I was looking for the Andrew Burns Colwill piece (to follow soon) which I knew was a little off the beaten track for Upfest 2018 and spotted this brilliant little stencil by John D’oh on the wall of The Black Cat pub on the corner of West Street and Westbourne Grove.
When I see small ‘hidden’ gems like this, I wonder how many Upfest visitors might have missed it in their quest for the ‘marquee’ artists – I don’t suppose it matters really, but as a street art hunter, I like to work hard for my trophies, it is what I do. This is a really accomplished little stencil and one that really chimes for me – a great little find – Thank you John D’oh.
This collaboration between Sepr and Daniel Leggs came as a lovely surprise about a week ago while taking a small detour on my way to work. I think the piece had been painted only the day before so it was thankfully free of tags.
I am familiar, as will some readers be, with the work of Sepr who I have written numerous posts about in the past, and whose work I hugely admire. This piece just serves to prolong that admiration as we witness a cat and mouse cartoon where the mouse is looking pretty smug because the cat is trapped, as a footstool, under the man’s legs. Got to love the pink crown too.
Daniel Leggs is not known to me and his Instagram account reveals little other than that he is a graffiti writer. I haven’t seen his work in Bristol before, so I am guessing he’s not from these parts. I think he might have some connection with the No Frills community, and his writing has some similarities with that of Biers. I love the rather abstract colourful fills he has used around the piece, without which it would not be half as good. Another pink crown. Great work boys.
I seem to have posted a lot of work by Daz Cat recently, perhaps he is going through one of those productive phases that street artists seem to go through – perhaps a bit of time on his hands just now.
A cat in a shirt, who’d have thought? I like Das Catz’s work a lot, it always has a bit of edge, and the characters, mostly cats and dogs, often have a little menace about them. In this piece, there is something compelling about the buttons on the shirt, my eyes are drawn to them. The piece simply wouldn’t balance properly without them.
Another unmistakable feline portrait by Daz Cat, this one is on the path on the south side of the River Avon near Cumberland Basin. I don’t think that this is his best work, but even a quick one like this requires a lot of skill. I can say this with some authority, having hadf my first two hours with a spraycan earlier on today (as I write this post (about three days ago)).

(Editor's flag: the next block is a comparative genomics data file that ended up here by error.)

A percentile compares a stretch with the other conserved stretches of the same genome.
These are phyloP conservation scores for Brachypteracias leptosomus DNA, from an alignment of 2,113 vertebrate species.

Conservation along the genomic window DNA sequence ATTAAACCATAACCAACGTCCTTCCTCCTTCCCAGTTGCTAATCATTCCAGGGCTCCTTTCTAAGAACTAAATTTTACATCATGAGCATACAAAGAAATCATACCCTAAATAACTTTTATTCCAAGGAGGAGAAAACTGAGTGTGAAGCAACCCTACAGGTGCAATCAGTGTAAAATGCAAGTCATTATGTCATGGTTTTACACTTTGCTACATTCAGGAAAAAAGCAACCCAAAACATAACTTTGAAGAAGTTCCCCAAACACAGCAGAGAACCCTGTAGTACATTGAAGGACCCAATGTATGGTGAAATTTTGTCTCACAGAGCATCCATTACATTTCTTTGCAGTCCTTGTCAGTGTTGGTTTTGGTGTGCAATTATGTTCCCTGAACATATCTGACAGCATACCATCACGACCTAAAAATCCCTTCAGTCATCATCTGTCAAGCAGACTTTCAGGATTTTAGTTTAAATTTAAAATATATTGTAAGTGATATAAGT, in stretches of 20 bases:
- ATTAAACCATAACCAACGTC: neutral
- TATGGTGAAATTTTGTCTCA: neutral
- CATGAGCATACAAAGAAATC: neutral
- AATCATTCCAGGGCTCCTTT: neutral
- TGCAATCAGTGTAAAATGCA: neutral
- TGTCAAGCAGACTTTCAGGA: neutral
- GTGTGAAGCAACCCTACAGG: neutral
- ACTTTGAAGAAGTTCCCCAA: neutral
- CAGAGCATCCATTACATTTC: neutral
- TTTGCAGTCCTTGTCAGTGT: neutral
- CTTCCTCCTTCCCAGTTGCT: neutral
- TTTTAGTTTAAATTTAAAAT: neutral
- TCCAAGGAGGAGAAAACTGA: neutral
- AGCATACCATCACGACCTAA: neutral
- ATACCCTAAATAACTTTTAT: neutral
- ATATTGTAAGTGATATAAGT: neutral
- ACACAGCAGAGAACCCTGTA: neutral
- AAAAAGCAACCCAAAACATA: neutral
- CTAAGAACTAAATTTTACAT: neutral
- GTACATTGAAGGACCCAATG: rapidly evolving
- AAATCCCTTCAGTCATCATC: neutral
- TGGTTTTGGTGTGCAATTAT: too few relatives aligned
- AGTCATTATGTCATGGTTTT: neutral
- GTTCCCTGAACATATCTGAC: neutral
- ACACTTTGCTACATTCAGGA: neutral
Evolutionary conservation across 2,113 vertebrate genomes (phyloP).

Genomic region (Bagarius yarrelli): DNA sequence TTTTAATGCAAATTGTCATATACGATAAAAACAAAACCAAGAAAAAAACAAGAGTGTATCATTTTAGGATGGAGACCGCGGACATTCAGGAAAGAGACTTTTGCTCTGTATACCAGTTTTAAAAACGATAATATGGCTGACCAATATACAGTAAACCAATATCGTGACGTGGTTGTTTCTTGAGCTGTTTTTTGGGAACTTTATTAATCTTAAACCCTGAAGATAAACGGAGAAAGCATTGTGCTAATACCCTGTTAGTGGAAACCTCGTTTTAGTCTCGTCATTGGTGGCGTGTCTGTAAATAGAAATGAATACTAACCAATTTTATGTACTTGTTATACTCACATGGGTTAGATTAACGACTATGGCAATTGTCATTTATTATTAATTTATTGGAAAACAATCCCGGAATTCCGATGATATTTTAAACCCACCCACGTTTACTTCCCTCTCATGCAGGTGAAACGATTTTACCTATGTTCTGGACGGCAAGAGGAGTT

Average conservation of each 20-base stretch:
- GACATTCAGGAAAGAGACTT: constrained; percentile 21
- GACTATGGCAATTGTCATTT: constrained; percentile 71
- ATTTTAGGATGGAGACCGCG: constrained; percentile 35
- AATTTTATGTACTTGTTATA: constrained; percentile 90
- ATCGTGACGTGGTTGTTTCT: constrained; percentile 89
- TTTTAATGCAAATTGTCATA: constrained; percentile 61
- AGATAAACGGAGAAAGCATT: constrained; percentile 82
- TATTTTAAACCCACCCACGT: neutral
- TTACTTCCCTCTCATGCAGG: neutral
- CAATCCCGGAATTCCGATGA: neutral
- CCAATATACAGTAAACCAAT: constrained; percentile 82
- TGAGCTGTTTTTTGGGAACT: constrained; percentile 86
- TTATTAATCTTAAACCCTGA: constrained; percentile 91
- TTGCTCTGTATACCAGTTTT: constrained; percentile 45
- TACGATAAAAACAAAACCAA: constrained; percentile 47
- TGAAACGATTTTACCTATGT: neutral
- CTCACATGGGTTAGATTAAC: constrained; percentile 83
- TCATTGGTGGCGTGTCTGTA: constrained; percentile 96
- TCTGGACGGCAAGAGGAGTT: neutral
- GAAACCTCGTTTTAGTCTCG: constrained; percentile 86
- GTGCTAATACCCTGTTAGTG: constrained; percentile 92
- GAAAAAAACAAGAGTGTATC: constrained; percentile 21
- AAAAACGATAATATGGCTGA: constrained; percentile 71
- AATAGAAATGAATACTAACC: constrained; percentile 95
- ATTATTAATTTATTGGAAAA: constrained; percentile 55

I can’t quite figure out what the thing growing out of his face just above the mouth is, but it looks like a mouse tail to me. This is a great wall in a fine location, but not one that gets a lot of attention (I think). I’ll have to drop by soon for another look.
One of the nice things about ‘coming out’ about discovering a new artist is that you can trawl through all your old images and start to post some of their older work, and so it is with Daz Cat whose pieces I have only been posting for the last two or three months.
This great cat face in one of The Bearpit tunnels is from November last year and is a really good example of the work of this artist. I always feel that his work is quite simple, but take a closer look and there is a lot of detail and finessing in there. This is a great example of themed work and a distinctive style.
I have featured a lot of new artists on this blog recently, and this is the latest of them. Daz Cat is a Bristol-based illustrator and graffiti artist who I think is reasonably recent of the street art scene, although I would happily be corrected as there is not an awful lot of information in the Internet to go by.
His works tend to feature the heads of cats or dogs and often a little message – the one here ‘in fine style’ is used in other pieces too. He has had a recent burst of activity with some pieces, of which this is one, that were painted during the Spring Paint Jam in The Bearpit. More of his work, and perhaps more insight to follow soon.